Operator contains_any with @water returning tweets with "@ water"


#1

We’re using contains_any as our operator and among many other strings, @water is one of the strings that we look for in tweets. We got returned a tweet which had “@ water” (i.e with a space between @ and water) in it. See https://twitter.com/syaninbarirtan/status/292186829556441088

Similarly, there’s another example of “@kpn” and we got returned a tweet with “@ kpn”. See https://twitter.com/di_jan/status/292186745682944002

Mahesh


#2

Similarly, if contains_any has (@mndr) as one of the strings, then the following tweet “did @mndr_luxray block me? where yah been” (See https://twitter.com/MNDR/status/292186939682078720) is being matched.

It shouldn’t match as per http://dev.datasift.com/docs/operators/contains
i.e. interaction.contents contains “apple” will not match: “They served ham and pineapple pizza.”

Another example :
contains_any has (@nidji) and the following tweet was matched by datasift :
"besok jan 9th 3 at lakeside bogor | @megaspiritrp with @nidji@gac_music @thejakasembung http:tcow6vswhj cc@nidjiholicbogor"
See tweet : https://twitter.com/RACHELANGELINAP/status/292186956559941632


#3

I assume you are looking for @water and @kpn as Twitter usernames? If this is the case, you need to look for them using the twitter.mentions target, not in your interaction.content or twitter.text targets.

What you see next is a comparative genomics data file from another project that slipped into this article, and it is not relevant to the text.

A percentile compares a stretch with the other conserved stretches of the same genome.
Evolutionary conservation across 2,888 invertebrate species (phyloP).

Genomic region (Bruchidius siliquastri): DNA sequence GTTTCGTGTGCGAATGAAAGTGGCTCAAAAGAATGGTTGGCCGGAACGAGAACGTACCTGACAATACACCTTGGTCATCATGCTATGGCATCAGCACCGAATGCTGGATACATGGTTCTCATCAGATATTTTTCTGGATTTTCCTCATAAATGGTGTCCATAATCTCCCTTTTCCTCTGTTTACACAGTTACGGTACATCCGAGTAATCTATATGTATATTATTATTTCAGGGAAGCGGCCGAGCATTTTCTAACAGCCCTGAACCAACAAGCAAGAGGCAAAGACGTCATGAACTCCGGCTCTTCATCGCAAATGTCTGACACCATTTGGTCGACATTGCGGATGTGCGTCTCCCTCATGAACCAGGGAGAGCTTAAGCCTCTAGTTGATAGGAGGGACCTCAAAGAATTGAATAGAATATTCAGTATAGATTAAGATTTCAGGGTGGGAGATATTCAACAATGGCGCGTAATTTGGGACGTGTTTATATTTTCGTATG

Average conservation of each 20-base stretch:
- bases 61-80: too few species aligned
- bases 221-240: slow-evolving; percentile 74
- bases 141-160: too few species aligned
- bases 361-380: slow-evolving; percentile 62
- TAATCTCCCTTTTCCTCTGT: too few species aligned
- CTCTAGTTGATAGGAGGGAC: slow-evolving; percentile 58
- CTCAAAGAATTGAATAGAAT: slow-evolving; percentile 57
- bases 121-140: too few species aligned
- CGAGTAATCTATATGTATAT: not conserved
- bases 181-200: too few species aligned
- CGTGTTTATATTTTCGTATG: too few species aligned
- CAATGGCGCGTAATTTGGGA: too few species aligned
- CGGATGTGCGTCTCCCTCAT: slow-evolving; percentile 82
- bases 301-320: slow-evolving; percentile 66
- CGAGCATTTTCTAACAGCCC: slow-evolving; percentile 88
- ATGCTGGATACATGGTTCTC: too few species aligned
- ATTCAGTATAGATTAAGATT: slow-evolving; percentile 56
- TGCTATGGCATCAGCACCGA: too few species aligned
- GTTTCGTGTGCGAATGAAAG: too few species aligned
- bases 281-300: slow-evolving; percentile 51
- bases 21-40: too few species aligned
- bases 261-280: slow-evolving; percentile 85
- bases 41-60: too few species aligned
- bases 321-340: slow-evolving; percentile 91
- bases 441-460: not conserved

When filtering, DataSift strips out any "@mentions" from the main body of content, and treats it separately. I recently wrote a blog post on How Best to Filter for Twitter @Mentions.


#4

Ok, so here’s some more context :

We want to look for @water and @kpn in the tweets and about 30k other twitter.usernames. This is how we’ve coded it right now.
twitter.text contains_any “@water, @kpn, @ladygaga, @pepsi, @sunsbaseball”.

Are you saying this is incorrect? Should this be twitter.mentions in “water, kpn, ladygaga, pepsi, sunbaseball” ?

The reason we went with twitter.text contains_any is because we also have plain strings or hash strings that we look for e.g. Connecticut Huskies, Georgetown Hoyas, #funtime
Hence, we chose to have a CSDL like
twitter.text contains_any “Connecticut Huskies, Georgetown Hoyas, @water, @kpn, @ladygaga, @pepsi, #funtime, @sunsbaseball”. And given the way contains_any works, I expected this to return all tweets matching any of the above strings exactly (i.e. exact match). Hence didn’t expect to see a tweet with “@ water”, when the clause has “@water” (w/o space).

Please let us know


#5

For an explanation of why you were receiving Tweets containing "@ water" (with the space), see The CSDL Engine: How it Works. This explains how DataSift treats punctuation in Tweets.

If you need to search for both keywords and @usernames, you will need to distinguish between them in your CSDL like so:

  twitter.mentions in "water, kpn, ladygaga, pepsi, sunbaseball" OR
  twitter.text contains_any "Connecticut Huskies, Georgetown Hoyas, #funtime"

It is probably also worth noting that our operators such as 'in' and 'contains_any' work in different ways. Take a quick look at our Operators documentation for more info.

 

Bonus CSDL Tip:

When filtering for hashtags, if you include the '#' symbol in your CSDL filter, you will only match Tweets containing that exact hashtag. If you just include the hashtag text, but not the '#' symbol, you will match both the hastag and the text without the '#'. For example:

Tweet 1) "It's funtime"

Tweet 2) "It's #funtime"

This CSDL will match both Tweets:

  twitter.text contains "funtime"

This CSDL will only match Tweet 2:

  twitter.text contains "#funtime"


#6

Thanks Jason, that helps!